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Houthi attacks idle Suez Canal, deepen Egypt's economic woes

Egypt took in some $9.4 billion in Suez Canal transit fees during the last fiscal year
— Cairo (AFP)

Attacks by Yemen's Houthi rebels in the Red Sea have caused shipping companies to avoid the Suez Canal -- a key source of revenue for Egypt as it battles a deep economic crisis.

International Monetary Fund figures show 35 percent less cargo was transported through the Suez Canal in the first week of 2024 compared with the same period last year.

Analysts say the financial impact, though limited for now, will become painful if Houthi attacks keep throttling traffic through the main maritime artery connecting Europe and Asia.

The man-made waterway -- which officially opened in 1869 -- is crucial for Egypt, earning it $9.4 billion in transit fees in the fiscal year 2022/23.

Since the Iran-backed Houthis began attacking ships in response to Israel's bombardment of the Gaza Strip, companies have opted for the far longer route around Africa's Cape of Good Hope.

The route circumnavigating Africa saw a 67.5 percent jump in cargo compared with the same period last year, said the IMF's PortWatch.

Citing the highly volatile situation, which has driven up insurance costs, Danish shipping giant Maersk said Friday it would divert all vessels away from the Red Sea for the "foreseeable future".

Since November 18, 25 commercial vessels have been attacked in the southern Red Sea and Gulf of Aden, according to the US military.

Insecurity in the Red Sea: ships diverting to the south

The Houthis -- part of the Iran-aligned "axis of resistance" against Israel -- say the strikes are in solidarity with Palestinians.

Israel has bombarded the Hamas-run territory for three months in a campaign to destroy the militant group after the October 7 attack.

US and UK forces shot down more than 20 drones and missiles over the Red Sea launched by the Houthis, in what London branded Wednesday the "largest attack" yet by the Iran-backed rebels.

- Vital shipping lane -

The Yemeni rebels says they are targeting Israel-linked commercial ships transiting the vital shipping lane, in solidarity with Palestinians.

The narrow strip of sea -- stretching from the Bab al-Mandeb Strait in the south to Egypt's Suez Canal in the north -- provides passage for 12 percent of world trade, according to the International Chamber of Shipping.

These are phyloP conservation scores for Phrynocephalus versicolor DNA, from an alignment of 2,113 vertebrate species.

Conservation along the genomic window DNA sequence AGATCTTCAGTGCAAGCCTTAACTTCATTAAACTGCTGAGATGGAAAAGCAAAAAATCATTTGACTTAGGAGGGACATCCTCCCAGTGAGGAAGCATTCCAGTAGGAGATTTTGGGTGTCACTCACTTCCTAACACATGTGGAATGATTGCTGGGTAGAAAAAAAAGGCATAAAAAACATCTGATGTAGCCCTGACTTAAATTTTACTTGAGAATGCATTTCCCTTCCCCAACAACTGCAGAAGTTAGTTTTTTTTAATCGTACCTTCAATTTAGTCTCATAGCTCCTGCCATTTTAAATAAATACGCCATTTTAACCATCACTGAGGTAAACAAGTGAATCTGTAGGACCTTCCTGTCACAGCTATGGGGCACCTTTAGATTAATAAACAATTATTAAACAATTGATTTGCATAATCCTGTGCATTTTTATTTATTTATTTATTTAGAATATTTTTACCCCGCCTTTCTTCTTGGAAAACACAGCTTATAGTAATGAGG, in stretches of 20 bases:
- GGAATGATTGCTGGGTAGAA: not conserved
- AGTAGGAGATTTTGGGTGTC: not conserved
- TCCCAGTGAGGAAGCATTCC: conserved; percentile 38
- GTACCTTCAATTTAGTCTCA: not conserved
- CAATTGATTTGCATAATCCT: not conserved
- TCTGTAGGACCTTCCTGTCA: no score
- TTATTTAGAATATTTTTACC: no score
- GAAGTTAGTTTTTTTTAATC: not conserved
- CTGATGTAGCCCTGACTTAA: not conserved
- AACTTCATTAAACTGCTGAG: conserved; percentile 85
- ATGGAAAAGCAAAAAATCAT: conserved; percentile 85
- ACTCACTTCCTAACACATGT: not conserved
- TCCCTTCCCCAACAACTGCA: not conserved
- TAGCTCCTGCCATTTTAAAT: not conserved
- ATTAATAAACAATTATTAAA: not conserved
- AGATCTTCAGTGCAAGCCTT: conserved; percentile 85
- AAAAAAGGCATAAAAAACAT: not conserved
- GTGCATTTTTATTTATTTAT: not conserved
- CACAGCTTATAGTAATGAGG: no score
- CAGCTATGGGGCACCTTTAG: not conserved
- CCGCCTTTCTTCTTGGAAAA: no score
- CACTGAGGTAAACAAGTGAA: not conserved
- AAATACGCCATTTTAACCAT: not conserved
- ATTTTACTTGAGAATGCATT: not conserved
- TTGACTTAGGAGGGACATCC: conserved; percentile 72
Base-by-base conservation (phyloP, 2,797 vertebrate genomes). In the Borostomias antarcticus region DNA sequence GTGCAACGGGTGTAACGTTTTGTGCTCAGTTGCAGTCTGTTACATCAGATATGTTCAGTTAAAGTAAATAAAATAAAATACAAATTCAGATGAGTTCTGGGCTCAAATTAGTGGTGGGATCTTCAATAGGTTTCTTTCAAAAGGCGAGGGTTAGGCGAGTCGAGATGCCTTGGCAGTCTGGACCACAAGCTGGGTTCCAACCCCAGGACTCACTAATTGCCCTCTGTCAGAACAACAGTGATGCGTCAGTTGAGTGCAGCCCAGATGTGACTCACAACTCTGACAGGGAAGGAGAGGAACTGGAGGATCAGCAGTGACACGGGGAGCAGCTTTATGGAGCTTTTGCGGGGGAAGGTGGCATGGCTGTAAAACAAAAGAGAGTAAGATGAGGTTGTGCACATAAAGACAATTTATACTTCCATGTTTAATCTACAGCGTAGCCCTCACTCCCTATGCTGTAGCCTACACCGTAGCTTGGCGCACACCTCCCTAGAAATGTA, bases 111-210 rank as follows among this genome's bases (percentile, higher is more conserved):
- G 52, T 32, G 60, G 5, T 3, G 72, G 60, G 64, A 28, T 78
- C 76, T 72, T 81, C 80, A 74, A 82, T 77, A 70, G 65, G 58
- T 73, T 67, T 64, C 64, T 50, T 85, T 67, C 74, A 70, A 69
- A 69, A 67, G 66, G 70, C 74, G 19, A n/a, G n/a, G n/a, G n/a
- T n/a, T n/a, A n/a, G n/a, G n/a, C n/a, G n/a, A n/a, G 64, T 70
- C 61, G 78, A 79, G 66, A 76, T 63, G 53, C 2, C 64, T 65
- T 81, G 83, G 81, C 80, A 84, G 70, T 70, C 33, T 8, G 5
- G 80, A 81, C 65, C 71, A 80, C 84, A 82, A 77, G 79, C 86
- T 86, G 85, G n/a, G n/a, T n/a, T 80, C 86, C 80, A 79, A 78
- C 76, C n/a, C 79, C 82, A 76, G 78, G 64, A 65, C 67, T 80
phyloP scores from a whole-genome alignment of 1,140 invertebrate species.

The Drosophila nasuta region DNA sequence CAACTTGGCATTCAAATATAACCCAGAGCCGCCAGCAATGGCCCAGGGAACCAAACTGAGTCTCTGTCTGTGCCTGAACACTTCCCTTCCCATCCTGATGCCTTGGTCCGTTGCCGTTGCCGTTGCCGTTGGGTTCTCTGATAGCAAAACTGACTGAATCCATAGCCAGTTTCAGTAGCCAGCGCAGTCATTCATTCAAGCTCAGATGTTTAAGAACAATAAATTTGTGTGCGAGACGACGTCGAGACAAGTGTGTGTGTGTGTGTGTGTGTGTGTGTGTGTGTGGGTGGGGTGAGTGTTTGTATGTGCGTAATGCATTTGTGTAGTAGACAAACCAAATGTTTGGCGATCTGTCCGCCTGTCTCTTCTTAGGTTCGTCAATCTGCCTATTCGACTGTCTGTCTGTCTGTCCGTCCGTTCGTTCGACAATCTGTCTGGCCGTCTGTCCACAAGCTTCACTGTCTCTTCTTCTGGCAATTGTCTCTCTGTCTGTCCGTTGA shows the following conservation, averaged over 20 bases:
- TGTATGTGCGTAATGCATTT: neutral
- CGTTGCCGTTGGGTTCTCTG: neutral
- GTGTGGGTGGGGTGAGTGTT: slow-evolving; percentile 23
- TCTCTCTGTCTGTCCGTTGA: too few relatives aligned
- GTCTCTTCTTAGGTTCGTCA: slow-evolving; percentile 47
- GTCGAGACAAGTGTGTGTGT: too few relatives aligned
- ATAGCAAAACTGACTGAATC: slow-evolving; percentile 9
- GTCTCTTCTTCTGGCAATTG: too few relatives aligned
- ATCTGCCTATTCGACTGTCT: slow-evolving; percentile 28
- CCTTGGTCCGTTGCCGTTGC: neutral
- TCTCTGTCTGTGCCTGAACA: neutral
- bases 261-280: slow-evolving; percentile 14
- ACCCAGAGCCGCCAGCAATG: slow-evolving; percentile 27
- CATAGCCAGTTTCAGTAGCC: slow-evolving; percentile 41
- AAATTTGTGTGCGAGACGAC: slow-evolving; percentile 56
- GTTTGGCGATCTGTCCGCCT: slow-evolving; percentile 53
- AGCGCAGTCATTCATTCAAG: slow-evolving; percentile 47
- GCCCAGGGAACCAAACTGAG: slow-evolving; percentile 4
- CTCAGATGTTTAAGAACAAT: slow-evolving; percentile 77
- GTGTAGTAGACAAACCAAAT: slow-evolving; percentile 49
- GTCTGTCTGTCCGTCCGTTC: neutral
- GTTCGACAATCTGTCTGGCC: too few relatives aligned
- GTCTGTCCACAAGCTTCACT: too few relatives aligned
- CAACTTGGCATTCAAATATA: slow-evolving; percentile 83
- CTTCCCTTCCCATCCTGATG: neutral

Apprehensive even after the US launched a naval coalition that now patrols the Red Sea, shipping companies are willing to shoulder the cost of the longer route, according to Paul Tourret, head of maritime commerce institute ISEMAR.

He said the additional fuel cost is offset by saving on hefty fees for using the Egyptian waterway so that going around Africa, though more time-consuming, "ends up being about the same price".

The New York-based Soufan Center think tank argued that, though "freight rates have almost tripled" since the disruptions began, costs remain lower than during the Covid-19 pandemic.

Main world maritime trade routes

But the impact of the crisis "will grow if it lasts", a port official told AFP, speaking on condition of anonymity.

Suez Canal revenues are especially vital for Egypt amid the economic crisis during which the local currency has lost half its value since March 2022 while inflation tops 35 percent.

Egypt's economy also relies heavily on tourism and on remittances from Egyptian workers abroad, which fell almost 30 percent in July-September 2023 on year, according to the central bank.

Amid the downturn, the Arab world's most populous country has relied heavily on Suez Canal income both for its military and for social welfare spending.

At least two-thirds of the Egyptian population live on or below the poverty line.

"Canal revenues help keep the lid on the social pressure cooker," said Tourret. "They go directly to the state, which reinvests them in the military and social welfare."

The recent decline in shipping traffic, he said, had caused "a real shortfall. One month could be all right, but two months will be cause for concern."